Stan Boutin, a biological scientist at the University of Alberta has been researching red squirrels in the Yukon for more than thirty-five years. In the course of his work on the Kluane Red Squirrel Project he has documented a phenomenon important to the evolution of the red squirrel and instructive for humanity. When it comes time for adolescent red squirrels to strike out on their own, the more successful ones prove to be the ones who inherited a food cache from their ancestors. And the aging squirrels are more than happy to oblige, leaving a treasure for future generations they will never meet.
Middle-aged squirrels, usually male, work tirelessly to gather food supplies and hide them – literally, squirreling them away – before they die. These food stashes containing on average twenty thousand pinecones have allowed the younger squirrels that benefit from the legacy to allot more time and energy to procreation. Thirteen different squirrels used one particular supply over thirty-one years. The squirrels that inherit these food stores, notes Boutin, have fifty percent more offspring than squirrels who have no inheritance.
It seems that the key to a successful red squirrel community is the willingness of one generation to provide for the next and the cleverness of the new generation to rely on the efforts of the past. But human beings need to take squirrel behavior one-step further. The Talmud (Ta’anit 23a) tells the story of Honi who observes an old man planting a carob tree. It takes seventy years for a carob tree to bear fruit and odds are the old man will never enjoy the fruits of his labor. So Honi asks him why he bothers. The old man is said to have replied: “Just as my ancestors planted for me, I plant for my children.” Enjoying inherited legacies is wonderful, but insufficient. One must leave a legacy too. In his satire The Conversion of Chaplain Cohen author Herbert Tarr concludes the family farewell as the young man goes off to the army with the observation: “A parent’s love isn’t to be paid back; it can only be passed on.”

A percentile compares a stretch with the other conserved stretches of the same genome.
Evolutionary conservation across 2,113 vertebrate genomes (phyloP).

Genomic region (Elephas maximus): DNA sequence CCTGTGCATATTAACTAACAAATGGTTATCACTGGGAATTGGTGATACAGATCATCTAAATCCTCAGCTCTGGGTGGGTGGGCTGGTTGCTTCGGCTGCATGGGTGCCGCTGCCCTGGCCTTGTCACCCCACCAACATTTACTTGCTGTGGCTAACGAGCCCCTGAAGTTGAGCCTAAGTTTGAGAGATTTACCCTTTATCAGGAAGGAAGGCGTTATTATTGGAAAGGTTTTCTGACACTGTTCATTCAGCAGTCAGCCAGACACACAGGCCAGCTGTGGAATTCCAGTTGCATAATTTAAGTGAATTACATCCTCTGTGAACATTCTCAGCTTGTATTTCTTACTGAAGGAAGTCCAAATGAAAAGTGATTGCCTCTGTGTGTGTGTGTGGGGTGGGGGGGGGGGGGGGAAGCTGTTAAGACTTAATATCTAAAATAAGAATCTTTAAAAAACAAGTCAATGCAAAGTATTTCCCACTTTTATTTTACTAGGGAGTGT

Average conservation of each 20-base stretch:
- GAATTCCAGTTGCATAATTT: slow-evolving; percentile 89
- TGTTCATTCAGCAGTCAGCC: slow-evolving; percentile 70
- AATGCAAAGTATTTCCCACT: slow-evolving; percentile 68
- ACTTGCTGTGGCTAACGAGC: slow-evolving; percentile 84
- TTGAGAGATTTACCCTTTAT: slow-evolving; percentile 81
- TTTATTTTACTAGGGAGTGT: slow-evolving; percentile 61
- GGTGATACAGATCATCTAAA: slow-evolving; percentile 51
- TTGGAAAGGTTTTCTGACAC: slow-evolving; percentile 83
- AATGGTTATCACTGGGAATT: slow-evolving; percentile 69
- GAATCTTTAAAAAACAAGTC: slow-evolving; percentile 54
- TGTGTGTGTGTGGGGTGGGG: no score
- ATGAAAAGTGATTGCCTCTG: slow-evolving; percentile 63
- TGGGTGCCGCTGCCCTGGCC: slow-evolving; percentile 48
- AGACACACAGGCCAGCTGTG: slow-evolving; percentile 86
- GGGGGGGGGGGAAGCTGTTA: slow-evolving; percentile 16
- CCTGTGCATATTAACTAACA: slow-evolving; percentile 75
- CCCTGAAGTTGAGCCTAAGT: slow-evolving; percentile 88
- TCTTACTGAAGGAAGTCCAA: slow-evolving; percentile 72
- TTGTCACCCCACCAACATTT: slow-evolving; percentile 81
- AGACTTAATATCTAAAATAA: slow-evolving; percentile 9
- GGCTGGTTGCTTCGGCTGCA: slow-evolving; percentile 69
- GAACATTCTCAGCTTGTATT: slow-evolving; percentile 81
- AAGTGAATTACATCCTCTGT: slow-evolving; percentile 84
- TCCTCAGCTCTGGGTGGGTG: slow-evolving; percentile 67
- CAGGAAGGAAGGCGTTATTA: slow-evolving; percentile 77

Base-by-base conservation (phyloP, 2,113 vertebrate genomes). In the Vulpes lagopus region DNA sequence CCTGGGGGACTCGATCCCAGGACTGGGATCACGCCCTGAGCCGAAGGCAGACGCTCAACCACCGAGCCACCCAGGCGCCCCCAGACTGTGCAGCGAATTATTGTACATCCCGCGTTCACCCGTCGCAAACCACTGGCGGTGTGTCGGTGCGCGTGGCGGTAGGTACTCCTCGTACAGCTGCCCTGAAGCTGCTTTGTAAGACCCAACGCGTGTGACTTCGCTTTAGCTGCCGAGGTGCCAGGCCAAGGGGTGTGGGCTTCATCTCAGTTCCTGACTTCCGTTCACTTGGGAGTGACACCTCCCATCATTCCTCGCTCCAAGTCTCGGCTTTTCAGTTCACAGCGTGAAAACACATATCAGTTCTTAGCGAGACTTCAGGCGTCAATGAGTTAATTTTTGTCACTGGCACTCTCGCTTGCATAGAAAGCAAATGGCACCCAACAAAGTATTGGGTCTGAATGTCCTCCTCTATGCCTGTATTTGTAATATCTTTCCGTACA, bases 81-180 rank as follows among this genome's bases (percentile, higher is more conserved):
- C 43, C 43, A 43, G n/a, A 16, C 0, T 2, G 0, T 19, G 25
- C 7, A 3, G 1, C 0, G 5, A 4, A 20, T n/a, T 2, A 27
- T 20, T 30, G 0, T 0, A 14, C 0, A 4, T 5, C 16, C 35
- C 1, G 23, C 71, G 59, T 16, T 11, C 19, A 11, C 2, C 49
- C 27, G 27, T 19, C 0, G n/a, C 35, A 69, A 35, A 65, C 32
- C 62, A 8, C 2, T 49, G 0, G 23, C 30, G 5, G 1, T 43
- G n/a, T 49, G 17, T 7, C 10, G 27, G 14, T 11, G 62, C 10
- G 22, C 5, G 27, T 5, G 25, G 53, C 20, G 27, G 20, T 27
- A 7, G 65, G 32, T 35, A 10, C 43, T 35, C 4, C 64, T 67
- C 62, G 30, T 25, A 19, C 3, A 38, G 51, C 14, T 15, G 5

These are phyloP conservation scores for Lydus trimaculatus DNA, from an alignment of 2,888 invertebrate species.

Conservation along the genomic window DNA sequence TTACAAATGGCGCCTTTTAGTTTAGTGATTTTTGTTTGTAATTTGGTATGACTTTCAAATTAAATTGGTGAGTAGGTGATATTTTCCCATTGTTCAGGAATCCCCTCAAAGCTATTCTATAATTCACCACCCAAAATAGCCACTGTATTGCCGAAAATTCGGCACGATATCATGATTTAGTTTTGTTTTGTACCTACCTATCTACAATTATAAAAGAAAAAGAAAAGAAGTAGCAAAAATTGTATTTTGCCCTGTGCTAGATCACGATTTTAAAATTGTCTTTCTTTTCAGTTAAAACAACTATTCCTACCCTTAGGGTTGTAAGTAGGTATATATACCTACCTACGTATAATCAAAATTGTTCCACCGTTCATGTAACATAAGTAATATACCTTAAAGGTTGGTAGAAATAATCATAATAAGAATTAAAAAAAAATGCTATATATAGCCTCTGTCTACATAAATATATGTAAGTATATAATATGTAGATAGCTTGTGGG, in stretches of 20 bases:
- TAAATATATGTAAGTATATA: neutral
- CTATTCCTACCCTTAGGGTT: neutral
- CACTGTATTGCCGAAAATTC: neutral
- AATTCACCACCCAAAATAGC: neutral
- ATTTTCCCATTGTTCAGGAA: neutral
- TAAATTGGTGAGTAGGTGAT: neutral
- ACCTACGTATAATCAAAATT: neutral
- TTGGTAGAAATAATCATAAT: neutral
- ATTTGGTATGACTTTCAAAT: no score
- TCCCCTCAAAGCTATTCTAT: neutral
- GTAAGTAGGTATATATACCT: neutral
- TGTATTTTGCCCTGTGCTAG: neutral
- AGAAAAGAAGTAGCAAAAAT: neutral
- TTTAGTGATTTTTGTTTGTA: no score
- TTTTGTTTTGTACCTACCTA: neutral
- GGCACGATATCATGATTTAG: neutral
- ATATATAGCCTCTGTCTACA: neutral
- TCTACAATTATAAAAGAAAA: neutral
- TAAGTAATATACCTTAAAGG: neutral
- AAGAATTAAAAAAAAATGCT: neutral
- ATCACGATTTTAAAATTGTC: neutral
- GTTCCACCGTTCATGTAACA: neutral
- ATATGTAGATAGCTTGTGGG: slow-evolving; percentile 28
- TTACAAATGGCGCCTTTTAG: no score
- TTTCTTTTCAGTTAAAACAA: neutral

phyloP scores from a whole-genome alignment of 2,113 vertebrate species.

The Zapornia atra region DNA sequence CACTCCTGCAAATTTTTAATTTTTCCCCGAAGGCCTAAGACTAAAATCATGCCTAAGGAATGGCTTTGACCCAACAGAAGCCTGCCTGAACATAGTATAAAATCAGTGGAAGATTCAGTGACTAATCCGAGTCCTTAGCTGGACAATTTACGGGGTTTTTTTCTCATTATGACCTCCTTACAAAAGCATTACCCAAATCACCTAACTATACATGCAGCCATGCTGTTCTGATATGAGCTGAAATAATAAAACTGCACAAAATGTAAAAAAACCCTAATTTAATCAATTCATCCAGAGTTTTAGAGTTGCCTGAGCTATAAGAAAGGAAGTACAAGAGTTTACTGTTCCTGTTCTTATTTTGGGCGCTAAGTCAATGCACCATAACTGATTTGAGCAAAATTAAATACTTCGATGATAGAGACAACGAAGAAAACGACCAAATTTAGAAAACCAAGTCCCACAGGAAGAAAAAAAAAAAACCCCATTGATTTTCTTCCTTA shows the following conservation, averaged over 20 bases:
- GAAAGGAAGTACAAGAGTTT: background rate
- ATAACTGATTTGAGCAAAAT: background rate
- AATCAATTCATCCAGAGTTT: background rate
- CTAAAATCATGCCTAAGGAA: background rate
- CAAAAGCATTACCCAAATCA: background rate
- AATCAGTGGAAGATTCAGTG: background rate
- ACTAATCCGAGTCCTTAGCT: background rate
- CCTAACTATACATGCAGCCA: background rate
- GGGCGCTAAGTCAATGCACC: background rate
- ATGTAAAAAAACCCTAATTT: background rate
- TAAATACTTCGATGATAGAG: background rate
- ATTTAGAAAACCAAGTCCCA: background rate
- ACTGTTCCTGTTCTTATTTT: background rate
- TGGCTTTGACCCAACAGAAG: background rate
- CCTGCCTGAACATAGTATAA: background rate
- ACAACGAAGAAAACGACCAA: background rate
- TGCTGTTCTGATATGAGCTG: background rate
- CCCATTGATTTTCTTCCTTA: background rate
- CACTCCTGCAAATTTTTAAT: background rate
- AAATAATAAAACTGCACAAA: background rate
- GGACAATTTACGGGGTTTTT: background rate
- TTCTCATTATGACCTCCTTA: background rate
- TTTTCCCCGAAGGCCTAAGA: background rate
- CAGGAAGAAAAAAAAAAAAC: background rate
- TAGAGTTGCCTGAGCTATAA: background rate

For Jews, there is no more appropriate moment to reflect on legacies than at Yizkor. But gratefully recalling the legacy left to us by parents and grandparents and more distant ancestors – while noble – is inadequate. As Jews we must think about what we will lovingly pass on to our children. What we provide the next generation and the generations beyond is crucial to their success and to the future of the Jewish community. Yizkor is – or should be – just as much a pledge for the future as it is a tribute to the past.